Original Research ARTICLE
Person–Job Fit and Innovation Behavior: Roles of Job Involvement and Career Commitment
- School of Business Administration, South China University of Technology, Guangzhou, China
This study examines the effect of person–job fit on innovation behavior, highlighting the mediating role of job involvement and the moderating role of career commitment in this relationship. We tested our hypotheses using a sample of 474 employees from 30 IT enterprises in China’s Pearl River Delta region. The results reveal that person–job fit influences innovation behavior by enhancing job involvement. In addition, career commitment strengthens the positive influence of person–job fit on both job involvement and innovation behavior. These findings are consistent with person–environment fit theory and identity theory. This research increases understanding of how person–job fit influences innovation behavior via job involvement and career commitment. Implications and managerial practice are also discussed at the end of the research.
With the rapid development of technology and economic globalization, organizations face not only a complex and changeable external environment but also need to satisfy customers and stakeholders’ diverse demands (Madrid et al., 2014). Therefore, modern organizations cannot solely depend on traditional or standard rules and procedures to guarantee success (Janssen, 2000). Instead, actions oriented toward effectively managing unforeseen work situations or exploiting new opportunities in the workplace are essential for achieving success (Kanter, 1988; West and Farr, 1990). In this context, employee innovation behavior, which is regarded as a resource of organizational innovation (Amabile et al., 1996; Ding et al., 2018), has attracted significant scholarly attention (e.g., Madrid et al., 2014; Mussner et al., 2017; Che et al., 2018; Kim et al., 2018).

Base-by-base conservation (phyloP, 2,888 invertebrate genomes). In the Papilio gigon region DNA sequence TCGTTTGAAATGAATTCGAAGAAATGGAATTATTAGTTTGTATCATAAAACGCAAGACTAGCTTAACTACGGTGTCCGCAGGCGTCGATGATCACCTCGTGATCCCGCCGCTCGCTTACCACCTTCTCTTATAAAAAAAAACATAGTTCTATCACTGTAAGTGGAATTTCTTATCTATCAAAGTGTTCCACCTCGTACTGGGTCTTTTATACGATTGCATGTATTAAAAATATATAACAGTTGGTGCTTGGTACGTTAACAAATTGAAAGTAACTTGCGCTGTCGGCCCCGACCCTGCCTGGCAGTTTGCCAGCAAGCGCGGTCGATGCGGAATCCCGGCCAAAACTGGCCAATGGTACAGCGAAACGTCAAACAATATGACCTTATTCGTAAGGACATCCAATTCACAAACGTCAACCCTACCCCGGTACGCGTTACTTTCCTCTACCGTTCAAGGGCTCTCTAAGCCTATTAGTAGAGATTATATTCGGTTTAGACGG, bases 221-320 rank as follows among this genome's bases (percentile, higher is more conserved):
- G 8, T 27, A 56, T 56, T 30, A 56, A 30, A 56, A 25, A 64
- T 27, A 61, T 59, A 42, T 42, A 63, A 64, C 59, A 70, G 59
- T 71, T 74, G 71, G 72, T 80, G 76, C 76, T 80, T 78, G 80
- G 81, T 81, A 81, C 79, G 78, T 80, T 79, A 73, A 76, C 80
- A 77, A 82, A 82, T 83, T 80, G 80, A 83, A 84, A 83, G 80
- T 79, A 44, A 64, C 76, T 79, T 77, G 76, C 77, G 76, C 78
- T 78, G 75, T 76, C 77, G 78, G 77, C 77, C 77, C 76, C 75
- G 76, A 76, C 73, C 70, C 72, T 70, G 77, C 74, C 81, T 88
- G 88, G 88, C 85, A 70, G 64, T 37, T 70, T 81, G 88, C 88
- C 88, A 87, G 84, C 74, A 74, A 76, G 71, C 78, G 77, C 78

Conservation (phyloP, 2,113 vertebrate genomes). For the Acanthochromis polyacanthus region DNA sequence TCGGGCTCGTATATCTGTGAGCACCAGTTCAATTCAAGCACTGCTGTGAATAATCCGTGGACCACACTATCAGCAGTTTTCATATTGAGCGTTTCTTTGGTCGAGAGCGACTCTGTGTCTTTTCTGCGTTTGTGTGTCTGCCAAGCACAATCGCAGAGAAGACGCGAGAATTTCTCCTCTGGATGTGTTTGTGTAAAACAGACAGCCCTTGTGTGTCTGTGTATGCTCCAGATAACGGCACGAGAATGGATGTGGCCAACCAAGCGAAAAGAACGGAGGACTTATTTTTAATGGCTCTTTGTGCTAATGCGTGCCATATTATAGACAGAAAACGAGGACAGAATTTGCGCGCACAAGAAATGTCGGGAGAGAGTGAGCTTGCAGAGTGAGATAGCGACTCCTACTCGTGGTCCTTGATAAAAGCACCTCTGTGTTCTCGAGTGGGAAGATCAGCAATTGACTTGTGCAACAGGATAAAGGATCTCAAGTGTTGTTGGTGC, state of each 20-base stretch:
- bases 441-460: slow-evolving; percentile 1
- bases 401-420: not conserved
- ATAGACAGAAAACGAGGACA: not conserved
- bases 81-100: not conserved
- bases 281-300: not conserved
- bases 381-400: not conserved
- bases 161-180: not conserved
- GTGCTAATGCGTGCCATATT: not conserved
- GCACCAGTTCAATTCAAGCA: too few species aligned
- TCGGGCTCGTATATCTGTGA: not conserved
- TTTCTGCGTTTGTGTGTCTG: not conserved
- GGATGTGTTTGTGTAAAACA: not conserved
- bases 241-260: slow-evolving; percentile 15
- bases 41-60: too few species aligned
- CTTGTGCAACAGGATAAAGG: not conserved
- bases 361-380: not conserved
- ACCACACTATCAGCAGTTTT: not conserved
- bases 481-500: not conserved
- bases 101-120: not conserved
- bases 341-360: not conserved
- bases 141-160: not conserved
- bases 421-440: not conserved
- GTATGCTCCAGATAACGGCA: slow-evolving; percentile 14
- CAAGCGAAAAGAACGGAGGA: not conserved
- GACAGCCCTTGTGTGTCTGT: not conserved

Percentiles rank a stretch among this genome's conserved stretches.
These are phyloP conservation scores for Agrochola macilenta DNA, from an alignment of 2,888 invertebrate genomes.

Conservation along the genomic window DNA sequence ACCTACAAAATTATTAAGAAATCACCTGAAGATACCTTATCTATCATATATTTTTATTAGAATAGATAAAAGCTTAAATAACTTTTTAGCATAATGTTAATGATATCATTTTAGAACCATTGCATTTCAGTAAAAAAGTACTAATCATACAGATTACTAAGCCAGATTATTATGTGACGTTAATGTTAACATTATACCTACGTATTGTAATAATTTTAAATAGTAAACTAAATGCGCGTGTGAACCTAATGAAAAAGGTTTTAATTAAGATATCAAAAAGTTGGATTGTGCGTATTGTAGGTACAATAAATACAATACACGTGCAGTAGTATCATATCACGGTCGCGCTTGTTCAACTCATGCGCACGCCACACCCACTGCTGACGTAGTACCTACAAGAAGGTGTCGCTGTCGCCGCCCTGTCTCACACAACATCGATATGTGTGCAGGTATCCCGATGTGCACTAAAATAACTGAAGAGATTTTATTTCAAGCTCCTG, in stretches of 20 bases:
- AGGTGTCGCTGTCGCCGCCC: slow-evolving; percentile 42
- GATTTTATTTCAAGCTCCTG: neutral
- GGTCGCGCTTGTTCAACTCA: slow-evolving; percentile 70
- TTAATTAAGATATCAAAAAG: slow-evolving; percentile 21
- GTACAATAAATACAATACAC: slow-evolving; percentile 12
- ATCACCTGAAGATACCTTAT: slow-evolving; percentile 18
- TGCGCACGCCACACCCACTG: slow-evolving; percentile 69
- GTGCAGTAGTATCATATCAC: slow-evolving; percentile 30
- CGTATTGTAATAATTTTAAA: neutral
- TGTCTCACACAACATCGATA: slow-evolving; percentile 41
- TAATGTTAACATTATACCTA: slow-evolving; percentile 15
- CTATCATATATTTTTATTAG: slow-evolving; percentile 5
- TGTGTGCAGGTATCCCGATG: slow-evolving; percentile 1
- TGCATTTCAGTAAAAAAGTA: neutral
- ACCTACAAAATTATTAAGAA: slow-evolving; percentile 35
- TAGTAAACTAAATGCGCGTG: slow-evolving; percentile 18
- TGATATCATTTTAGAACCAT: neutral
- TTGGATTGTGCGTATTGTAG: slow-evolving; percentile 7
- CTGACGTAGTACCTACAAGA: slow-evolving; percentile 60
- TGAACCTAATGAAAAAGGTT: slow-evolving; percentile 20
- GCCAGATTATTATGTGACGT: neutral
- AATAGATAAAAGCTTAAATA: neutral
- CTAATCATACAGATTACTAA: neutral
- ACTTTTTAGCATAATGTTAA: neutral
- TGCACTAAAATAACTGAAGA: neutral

Since employee innovation behavior has long been regarded as a significant determinant of organizational performance, competitive advantage, and long-term survival, many researchers have investigated how to foster it (Tu and Lu, 2013; Madrid et al., 2014; Afsar et al., 2015). These studies have generally focused on examining innovation behavior’s antecedents in an organizational context; among those identified are organizational justice, job characteristics, the psychological contract, intrinsic motivation, rewards, leadership, and working relationship quality (e.g., Scott and Bruce, 1994; Dorenbosch et al., 2005; Ramamoorthy et al., 2005; Reuvers et al., 2008; De Jong and Den Hartog, 2010). However, they are limited by focusing on either individual or job characteristics, rather than both. This is unhelpful for predicting employees’ innovation behavior, which often results from communication, friction, and interaction between individuals and their environment (Ashforth et al., 2007).